Anterior lamellar keratoplasty (ALK) is becoming increasingly popular because of its main intrinsic advantage of replacing diseased stroma while sparing healthy endothelium.4 Although microkeratome-assisted ALK in post-PK eyes is relatively simple and quick to perform, it is not recommended for stromal lesions that extend beyond a depth of 200 µm or for advanced corneal ectasia because of the risk of perforation.5 Instead, manual dissection is a painstaking maneuver, often yielding disappointing visual results and requiring conversion to PK in a relatively high number of cases.6
The small-bubble DALK technique uses an approach similar to that of the big-bubble technique described originally by Anwar and Teichmann.7 However, pneumatic dissection with small-bubble DALK is limited only to the central 5 to 6 mm, thus eliminating the risk of bursting the bubble when the scar between donor and recipient DM is reached. The size of the optical zone with bare DM was sufficiently large to allow excellent visual results in all cases. Irregularities in the peripheral residual stroma that result from manual dissection are visually irrelevant when located outside the optical zone and may instead lead to a stronger wound profile, as has been reported for mushroom keratoplasty.8,9
As with any procedure that uses pneumatic dissection, creation of the bubble may fail but can be handled more easily, as was done in one eye of this series, because the critical maneuver of baring DM by hand is required over a much smaller area than with conventional big-bubble procedures. In addition, Lim and Lim10 have reported the use of manual dissection of the peripheral residual recipient stroma between bare DM and the trephination cut to manage incomplete bubble formation. Their method, proposed for eyes without previous PK surgery, supports the same concept applied by us in post-PK eyes: dissection does not need to further expose DM but rather simply modify the recipient bed to allow proper allocation of the donor tissue. Large grafts of 9 mm or larger in diameter can therefore be used with the same risk of smaller grafts, while increasing the chances of a more regular postoperative corneal curvature. Finally, if microperforations or a dehiscence of the PK wound occurs, completion of the procedure by manual dissection can be attempted similarly to the big-bubble technique.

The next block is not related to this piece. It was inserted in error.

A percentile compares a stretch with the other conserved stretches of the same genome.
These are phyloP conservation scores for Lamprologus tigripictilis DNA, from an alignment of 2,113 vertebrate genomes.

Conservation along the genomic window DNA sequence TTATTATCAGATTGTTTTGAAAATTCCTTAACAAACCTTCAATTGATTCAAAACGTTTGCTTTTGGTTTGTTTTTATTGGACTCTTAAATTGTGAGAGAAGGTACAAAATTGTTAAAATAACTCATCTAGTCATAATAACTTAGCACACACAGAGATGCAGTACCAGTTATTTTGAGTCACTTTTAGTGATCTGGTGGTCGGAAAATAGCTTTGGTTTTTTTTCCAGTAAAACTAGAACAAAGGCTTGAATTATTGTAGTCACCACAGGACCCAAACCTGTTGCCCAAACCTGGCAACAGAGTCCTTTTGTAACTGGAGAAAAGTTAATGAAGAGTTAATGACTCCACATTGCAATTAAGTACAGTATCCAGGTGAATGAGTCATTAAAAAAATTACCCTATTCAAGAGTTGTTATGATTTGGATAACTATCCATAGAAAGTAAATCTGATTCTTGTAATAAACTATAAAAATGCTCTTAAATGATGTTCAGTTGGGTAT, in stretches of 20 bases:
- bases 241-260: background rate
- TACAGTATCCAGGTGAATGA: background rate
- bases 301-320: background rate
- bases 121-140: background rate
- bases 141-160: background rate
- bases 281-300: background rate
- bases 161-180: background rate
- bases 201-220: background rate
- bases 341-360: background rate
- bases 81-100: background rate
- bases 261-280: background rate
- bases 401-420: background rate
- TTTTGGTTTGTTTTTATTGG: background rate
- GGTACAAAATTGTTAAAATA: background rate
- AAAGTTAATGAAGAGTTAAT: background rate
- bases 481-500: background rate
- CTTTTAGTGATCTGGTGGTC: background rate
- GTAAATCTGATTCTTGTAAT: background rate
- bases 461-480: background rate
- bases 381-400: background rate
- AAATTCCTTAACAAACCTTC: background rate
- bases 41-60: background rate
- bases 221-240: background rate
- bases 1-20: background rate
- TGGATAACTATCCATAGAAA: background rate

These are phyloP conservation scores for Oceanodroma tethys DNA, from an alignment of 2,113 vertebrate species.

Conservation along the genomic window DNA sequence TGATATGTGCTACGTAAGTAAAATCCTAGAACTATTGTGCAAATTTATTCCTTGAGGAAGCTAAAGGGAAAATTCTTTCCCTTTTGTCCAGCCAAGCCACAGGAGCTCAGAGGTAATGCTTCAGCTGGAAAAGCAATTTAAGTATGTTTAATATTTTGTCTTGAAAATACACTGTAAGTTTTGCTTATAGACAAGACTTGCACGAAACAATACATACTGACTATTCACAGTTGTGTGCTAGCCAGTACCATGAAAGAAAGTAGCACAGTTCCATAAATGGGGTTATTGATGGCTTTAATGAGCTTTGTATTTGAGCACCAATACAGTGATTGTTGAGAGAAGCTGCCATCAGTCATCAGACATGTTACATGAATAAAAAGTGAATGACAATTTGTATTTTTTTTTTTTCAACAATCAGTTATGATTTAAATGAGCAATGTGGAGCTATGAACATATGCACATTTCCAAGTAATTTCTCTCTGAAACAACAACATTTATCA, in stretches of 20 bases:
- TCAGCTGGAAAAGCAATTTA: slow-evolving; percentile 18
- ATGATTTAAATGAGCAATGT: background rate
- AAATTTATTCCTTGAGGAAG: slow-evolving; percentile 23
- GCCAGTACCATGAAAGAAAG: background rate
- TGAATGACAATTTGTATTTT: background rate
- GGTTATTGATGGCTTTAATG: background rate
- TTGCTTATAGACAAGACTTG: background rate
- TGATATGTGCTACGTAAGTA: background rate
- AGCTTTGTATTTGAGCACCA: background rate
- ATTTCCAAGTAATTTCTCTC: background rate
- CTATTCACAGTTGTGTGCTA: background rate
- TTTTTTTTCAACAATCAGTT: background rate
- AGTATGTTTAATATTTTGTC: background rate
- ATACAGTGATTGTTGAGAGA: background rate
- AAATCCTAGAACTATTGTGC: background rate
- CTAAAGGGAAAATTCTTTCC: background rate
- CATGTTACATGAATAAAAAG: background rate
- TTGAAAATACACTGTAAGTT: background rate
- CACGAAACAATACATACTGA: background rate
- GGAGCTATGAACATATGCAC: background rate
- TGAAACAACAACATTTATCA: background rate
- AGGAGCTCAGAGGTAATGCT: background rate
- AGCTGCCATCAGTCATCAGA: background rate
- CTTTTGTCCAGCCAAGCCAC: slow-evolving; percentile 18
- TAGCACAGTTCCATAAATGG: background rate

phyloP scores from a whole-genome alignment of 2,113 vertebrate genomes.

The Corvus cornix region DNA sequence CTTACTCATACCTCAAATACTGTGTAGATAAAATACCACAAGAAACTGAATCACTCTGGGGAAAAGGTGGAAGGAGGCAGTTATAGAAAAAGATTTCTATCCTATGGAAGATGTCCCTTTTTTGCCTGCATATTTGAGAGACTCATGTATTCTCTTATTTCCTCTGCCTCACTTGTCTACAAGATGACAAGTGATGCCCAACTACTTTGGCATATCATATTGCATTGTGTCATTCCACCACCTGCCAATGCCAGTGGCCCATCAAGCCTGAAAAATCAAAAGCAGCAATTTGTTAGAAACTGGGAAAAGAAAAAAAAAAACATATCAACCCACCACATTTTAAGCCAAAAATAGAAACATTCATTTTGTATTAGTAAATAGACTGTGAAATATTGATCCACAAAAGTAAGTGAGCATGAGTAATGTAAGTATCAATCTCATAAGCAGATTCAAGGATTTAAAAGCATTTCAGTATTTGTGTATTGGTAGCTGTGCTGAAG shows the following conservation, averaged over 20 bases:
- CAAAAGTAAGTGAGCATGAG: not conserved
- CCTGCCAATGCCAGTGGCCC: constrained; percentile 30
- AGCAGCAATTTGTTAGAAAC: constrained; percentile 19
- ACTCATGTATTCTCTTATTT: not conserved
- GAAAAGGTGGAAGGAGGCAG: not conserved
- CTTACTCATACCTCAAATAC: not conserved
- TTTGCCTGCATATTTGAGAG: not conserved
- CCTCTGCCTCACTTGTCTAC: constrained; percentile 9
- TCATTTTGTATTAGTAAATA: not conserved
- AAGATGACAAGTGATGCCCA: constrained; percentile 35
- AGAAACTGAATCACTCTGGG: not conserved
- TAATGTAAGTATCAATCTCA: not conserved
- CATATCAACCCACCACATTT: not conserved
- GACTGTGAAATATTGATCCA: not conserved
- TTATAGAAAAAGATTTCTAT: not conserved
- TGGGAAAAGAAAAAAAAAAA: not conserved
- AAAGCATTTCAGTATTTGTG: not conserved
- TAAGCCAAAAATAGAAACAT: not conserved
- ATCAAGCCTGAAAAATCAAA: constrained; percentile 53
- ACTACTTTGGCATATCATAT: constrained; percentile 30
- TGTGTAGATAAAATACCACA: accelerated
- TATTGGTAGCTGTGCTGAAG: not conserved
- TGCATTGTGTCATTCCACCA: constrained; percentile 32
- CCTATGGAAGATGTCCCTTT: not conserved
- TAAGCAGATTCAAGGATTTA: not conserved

Small-bubble DALK is a viable and effective procedure for treating recurrence of ectasia or stromal opacities that develop after PK; visual acuity is significantly improved, and complications can be managed with no need for conversion to full-thickness transplantation.
Submitted for Publication: February 24, 2014; final revision received April 7, 2014; accepted April 8, 2014.
Corresponding Author: Vincenzo Scorcia, MD, Department of Ophthalmology, University of Magna Graecia, Via dei Crociati 40, 88100 Catanzaro, Italy (firstname.lastname@example.org).
Published Online: August 7, 2014. doi:10.1001/jamaophthalmol.2014.2756.
Conflict of Interest Disclosures: Dr Busin reported receiving travel expense reimbursement and royalties from Moria (Antony, France). No other disclosures were reported.